Geoff Webb, senior manager, product marketing, NetIQ
Organizations continue to suffer catastrophic data breaches. While the primary solution has traditionally been to deploy ever more exotic and complex security technologies, the breaches continue to grow in frequency and scope. New security technologies generally place greater burden on the staff that oversee and use it.
The result? Valuable information becomes lost in a sea of meaningless noise. Policy that would otherwise reduce vulnerabilities goes unenforced. The failure is not the result of people, nor any given technology – rather it’s a failure of process. Process automation offers the only solution to this self-reinforcing problem. Automating processes associated with information gathering, event analysis, identification and even remediation provide the best way to accelerate breach response by removing the manual workload placed on security teams. Armed with the right information, remediation paths are identified more rapidly. Process automation frees security teams and enables them to efficiently respond and more proactively protect information.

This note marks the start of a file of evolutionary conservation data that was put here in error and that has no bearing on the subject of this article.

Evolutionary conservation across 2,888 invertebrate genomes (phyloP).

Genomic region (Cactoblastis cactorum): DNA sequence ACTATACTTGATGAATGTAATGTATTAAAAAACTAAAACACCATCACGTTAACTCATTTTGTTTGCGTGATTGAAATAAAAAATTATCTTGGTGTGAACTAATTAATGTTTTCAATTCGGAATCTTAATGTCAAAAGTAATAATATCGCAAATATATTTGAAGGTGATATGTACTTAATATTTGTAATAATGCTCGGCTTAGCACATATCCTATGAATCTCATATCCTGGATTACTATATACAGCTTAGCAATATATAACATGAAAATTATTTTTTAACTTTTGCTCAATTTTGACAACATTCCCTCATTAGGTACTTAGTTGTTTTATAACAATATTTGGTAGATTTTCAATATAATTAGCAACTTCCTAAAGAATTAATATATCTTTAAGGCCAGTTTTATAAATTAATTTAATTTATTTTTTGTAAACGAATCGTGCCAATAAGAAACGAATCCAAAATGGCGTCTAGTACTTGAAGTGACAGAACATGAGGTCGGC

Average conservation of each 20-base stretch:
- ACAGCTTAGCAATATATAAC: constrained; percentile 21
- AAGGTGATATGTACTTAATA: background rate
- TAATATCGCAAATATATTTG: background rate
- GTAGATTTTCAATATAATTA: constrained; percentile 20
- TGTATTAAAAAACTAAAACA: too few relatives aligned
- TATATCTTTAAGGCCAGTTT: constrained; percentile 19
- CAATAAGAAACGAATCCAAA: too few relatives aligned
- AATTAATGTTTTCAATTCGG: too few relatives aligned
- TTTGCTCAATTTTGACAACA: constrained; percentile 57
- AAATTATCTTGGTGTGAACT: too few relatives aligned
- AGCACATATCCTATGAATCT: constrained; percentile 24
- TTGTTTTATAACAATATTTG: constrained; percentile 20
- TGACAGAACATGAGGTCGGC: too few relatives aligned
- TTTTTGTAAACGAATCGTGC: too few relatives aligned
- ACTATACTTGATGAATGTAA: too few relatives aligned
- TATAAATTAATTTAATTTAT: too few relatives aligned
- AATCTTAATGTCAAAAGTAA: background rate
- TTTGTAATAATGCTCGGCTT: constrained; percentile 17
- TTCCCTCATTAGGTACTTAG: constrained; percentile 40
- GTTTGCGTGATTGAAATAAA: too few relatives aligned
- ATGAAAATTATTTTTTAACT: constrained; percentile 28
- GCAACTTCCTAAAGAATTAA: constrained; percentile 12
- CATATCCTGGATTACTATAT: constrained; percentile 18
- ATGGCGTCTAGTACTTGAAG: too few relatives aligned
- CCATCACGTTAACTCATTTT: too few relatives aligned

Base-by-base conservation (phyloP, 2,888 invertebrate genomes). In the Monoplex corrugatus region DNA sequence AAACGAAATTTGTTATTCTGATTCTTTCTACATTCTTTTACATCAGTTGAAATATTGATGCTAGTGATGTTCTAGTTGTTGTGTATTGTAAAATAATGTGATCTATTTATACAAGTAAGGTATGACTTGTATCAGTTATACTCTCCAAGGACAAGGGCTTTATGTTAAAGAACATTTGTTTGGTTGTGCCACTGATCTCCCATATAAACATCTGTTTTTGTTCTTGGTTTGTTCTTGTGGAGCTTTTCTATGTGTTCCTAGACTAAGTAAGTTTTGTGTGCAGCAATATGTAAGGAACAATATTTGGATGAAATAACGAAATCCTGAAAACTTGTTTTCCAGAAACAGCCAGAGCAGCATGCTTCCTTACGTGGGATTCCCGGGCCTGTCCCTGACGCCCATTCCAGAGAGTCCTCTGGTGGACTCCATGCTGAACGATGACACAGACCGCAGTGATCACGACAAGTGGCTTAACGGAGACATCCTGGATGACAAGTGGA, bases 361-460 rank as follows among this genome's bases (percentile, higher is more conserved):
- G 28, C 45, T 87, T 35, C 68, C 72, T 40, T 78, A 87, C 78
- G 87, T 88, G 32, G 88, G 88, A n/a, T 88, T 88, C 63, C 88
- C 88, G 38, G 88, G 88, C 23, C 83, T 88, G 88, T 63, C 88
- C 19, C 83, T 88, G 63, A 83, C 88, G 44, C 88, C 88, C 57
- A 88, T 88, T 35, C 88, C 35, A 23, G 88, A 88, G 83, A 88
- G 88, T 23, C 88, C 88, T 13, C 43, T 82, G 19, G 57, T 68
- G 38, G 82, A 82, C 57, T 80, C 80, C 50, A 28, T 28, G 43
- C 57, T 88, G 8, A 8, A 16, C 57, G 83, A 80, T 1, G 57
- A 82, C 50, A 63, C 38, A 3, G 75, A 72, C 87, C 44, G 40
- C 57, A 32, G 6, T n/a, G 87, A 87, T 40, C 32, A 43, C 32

Dan Geer, CISO, In-Q-Tel
Let’s start with some premises: Security is the absence of unmitigatable surprise. Risk is proportional to dependency. The best must never be the enemy of the good.
The consequence of this thinking is that security automation has its place, but only where it substitutes for repetitive drudgery and/or the tendency of human operators to nod off. Sentient offense means there is nothing to automate against – the risk mutates. Automated defense requires not mutation, but pattern recognition coupled to judgment – judgment that we would be wise to not fool ourselves into expecting of machines.
Automated defenses eventually become the portals of attack themselves, i.e., the rising tide of trojaned anti-virus. The true danger is not in unautomated portions of cyberspace, where danger is obvious, but rather in a procedurally correct security theater where the illusion of safety is bought with risk put out of sight and, thus, out of mind.
In sum, automation as decision support, yes; automation as decision-maker, no. Unwitting charlatans yearn otherwise.